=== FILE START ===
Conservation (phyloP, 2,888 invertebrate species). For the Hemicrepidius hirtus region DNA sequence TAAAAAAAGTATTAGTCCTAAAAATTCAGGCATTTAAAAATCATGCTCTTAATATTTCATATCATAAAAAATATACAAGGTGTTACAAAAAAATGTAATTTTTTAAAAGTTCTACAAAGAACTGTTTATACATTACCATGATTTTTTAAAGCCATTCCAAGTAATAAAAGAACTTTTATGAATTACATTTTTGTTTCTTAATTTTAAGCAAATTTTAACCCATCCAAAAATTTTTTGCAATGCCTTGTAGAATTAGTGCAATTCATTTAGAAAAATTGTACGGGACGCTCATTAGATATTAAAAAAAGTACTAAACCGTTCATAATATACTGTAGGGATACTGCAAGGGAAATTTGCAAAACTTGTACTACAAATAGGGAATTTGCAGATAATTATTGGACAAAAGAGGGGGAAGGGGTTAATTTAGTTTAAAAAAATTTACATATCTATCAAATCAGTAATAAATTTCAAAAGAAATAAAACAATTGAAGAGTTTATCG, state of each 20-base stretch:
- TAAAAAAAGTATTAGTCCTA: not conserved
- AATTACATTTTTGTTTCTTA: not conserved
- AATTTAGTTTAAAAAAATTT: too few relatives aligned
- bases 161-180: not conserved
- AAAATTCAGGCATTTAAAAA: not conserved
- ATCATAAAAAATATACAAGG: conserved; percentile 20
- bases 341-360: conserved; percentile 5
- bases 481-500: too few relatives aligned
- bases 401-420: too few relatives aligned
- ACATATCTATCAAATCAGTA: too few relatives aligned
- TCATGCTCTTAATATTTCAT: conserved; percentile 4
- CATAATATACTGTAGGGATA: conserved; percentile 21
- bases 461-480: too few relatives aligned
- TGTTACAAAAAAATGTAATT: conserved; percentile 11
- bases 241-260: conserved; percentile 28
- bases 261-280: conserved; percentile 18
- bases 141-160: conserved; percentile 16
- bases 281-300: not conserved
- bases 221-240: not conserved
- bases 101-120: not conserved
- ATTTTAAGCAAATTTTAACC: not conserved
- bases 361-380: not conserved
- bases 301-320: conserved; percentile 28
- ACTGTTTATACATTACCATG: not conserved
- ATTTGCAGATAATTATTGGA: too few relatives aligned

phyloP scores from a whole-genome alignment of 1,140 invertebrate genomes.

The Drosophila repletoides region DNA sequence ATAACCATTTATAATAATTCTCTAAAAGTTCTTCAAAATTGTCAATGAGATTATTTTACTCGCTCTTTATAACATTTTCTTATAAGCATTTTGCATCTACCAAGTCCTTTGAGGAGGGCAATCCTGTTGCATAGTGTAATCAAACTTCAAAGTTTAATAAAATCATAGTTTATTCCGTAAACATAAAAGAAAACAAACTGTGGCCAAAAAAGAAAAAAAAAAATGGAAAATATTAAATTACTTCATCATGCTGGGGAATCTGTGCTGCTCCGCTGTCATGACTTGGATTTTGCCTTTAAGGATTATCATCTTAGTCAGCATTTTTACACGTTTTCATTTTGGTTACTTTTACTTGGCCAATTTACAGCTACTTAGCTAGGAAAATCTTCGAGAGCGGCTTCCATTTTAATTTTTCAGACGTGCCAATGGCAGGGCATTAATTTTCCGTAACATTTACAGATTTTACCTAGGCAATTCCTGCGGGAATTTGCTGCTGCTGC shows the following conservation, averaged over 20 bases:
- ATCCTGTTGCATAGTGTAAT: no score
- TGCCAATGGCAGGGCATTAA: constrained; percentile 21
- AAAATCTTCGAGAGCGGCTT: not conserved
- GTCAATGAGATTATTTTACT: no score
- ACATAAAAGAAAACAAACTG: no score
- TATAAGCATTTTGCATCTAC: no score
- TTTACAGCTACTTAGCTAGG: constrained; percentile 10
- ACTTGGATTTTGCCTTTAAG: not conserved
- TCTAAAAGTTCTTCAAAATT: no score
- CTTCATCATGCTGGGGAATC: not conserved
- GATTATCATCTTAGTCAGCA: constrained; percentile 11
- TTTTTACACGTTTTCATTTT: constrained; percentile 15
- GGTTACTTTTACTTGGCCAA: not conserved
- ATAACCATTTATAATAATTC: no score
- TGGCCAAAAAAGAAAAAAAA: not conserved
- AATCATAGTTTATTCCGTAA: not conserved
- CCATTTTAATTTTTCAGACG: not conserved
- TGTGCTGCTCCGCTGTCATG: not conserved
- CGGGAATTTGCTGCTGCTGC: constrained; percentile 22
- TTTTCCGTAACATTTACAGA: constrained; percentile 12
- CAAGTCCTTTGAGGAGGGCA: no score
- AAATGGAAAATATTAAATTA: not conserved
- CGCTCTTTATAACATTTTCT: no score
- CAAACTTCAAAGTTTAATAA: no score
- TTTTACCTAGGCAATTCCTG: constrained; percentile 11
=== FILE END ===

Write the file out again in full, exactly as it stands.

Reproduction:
Conservation (phyloP, 2,888 invertebrate species). For the Hemicrepidius hirtus region DNA sequence TAAAAAAAGTATTAGTCCTAAAAATTCAGGCATTTAAAAATCATGCTCTTAATATTTCATATCATAAAAAATATACAAGGTGTTACAAAAAAATGTAATTTTTTAAAAGTTCTACAAAGAACTGTTTATACATTACCATGATTTTTTAAAGCCATTCCAAGTAATAAAAGAACTTTTATGAATTACATTTTTGTTTCTTAATTTTAAGCAAATTTTAACCCATCCAAAAATTTTTTGCAATGCCTTGTAGAATTAGTGCAATTCATTTAGAAAAATTGTACGGGACGCTCATTAGATATTAAAAAAAGTACTAAACCGTTCATAATATACTGTAGGGATACTGCAAGGGAAATTTGCAAAACTTGTACTACAAATAGGGAATTTGCAGATAATTATTGGACAAAAGAGGGGGAAGGGGTTAATTTAGTTTAAAAAAATTTACATATCTATCAAATCAGTAATAAATTTCAAAAGAAATAAAACAATTGAAGAGTTTATCG, state of each 20-base stretch:
- TAAAAAAAGTATTAGTCCTA: not conserved
- AATTACATTTTTGTTTCTTA: not conserved
- AATTTAGTTTAAAAAAATTT: too few relatives aligned
- bases 161-180: not conserved
- AAAATTCAGGCATTTAAAAA: not conserved
- ATCATAAAAAATATACAAGG: conserved; percentile 20
- bases 341-360: conserved; percentile 5
- bases 481-500: too few relatives aligned
- bases 401-420: too few relatives aligned
- ACATATCTATCAAATCAGTA: too few relatives aligned
- TCATGCTCTTAATATTTCAT: conserved; percentile 4
- CATAATATACTGTAGGGATA: conserved; percentile 21
- bases 461-480: too few relatives aligned
- TGTTACAAAAAAATGTAATT: conserved; percentile 11
- bases 241-260: conserved; percentile 28
- bases 261-280: conserved; percentile 18
- bases 141-160: conserved; percentile 16
- bases 281-300: not conserved
- bases 221-240: not conserved
- bases 101-120: not conserved
- ATTTTAAGCAAATTTTAACC: not conserved
- bases 361-380: not conserved
- bases 301-320: conserved; percentile 28
- ACTGTTTATACATTACCATG: not conserved
- ATTTGCAGATAATTATTGGA: too few relatives aligned

phyloP scores from a whole-genome alignment of 1,140 invertebrate genomes.

The Drosophila repletoides region DNA sequence ATAACCATTTATAATAATTCTCTAAAAGTTCTTCAAAATTGTCAATGAGATTATTTTACTCGCTCTTTATAACATTTTCTTATAAGCATTTTGCATCTACCAAGTCCTTTGAGGAGGGCAATCCTGTTGCATAGTGTAATCAAACTTCAAAGTTTAATAAAATCATAGTTTATTCCGTAAACATAAAAGAAAACAAACTGTGGCCAAAAAAGAAAAAAAAAAATGGAAAATATTAAATTACTTCATCATGCTGGGGAATCTGTGCTGCTCCGCTGTCATGACTTGGATTTTGCCTTTAAGGATTATCATCTTAGTCAGCATTTTTACACGTTTTCATTTTGGTTACTTTTACTTGGCCAATTTACAGCTACTTAGCTAGGAAAATCTTCGAGAGCGGCTTCCATTTTAATTTTTCAGACGTGCCAATGGCAGGGCATTAATTTTCCGTAACATTTACAGATTTTACCTAGGCAATTCCTGCGGGAATTTGCTGCTGCTGC shows the following conservation, averaged over 20 bases:
- ATCCTGTTGCATAGTGTAAT: no score
- TGCCAATGGCAGGGCATTAA: constrained; percentile 21
- AAAATCTTCGAGAGCGGCTT: not conserved
- GTCAATGAGATTATTTTACT: no score
- ACATAAAAGAAAACAAACTG: no score
- TATAAGCATTTTGCATCTAC: no score
- TTTACAGCTACTTAGCTAGG: constrained; percentile 10
- ACTTGGATTTTGCCTTTAAG: not conserved
- TCTAAAAGTTCTTCAAAATT: no score
- CTTCATCATGCTGGGGAATC: not conserved
- GATTATCATCTTAGTCAGCA: constrained; percentile 11
- TTTTTACACGTTTTCATTTT: constrained; percentile 15
- GGTTACTTTTACTTGGCCAA: not conserved
- ATAACCATTTATAATAATTC: no score
- TGGCCAAAAAAGAAAAAAAA: not conserved
- AATCATAGTTTATTCCGTAA: not conserved
- CCATTTTAATTTTTCAGACG: not conserved
- TGTGCTGCTCCGCTGTCATG: not conserved
- CGGGAATTTGCTGCTGCTGC: constrained; percentile 22
- TTTTCCGTAACATTTACAGA: constrained; percentile 12
- CAAGTCCTTTGAGGAGGGCA: no score
- AAATGGAAAATATTAAATTA: not conserved
- CGCTCTTTATAACATTTTCT: no score
- CAAACTTCAAAGTTTAATAA: no score
- TTTTACCTAGGCAATTCCTG: constrained; percentile 11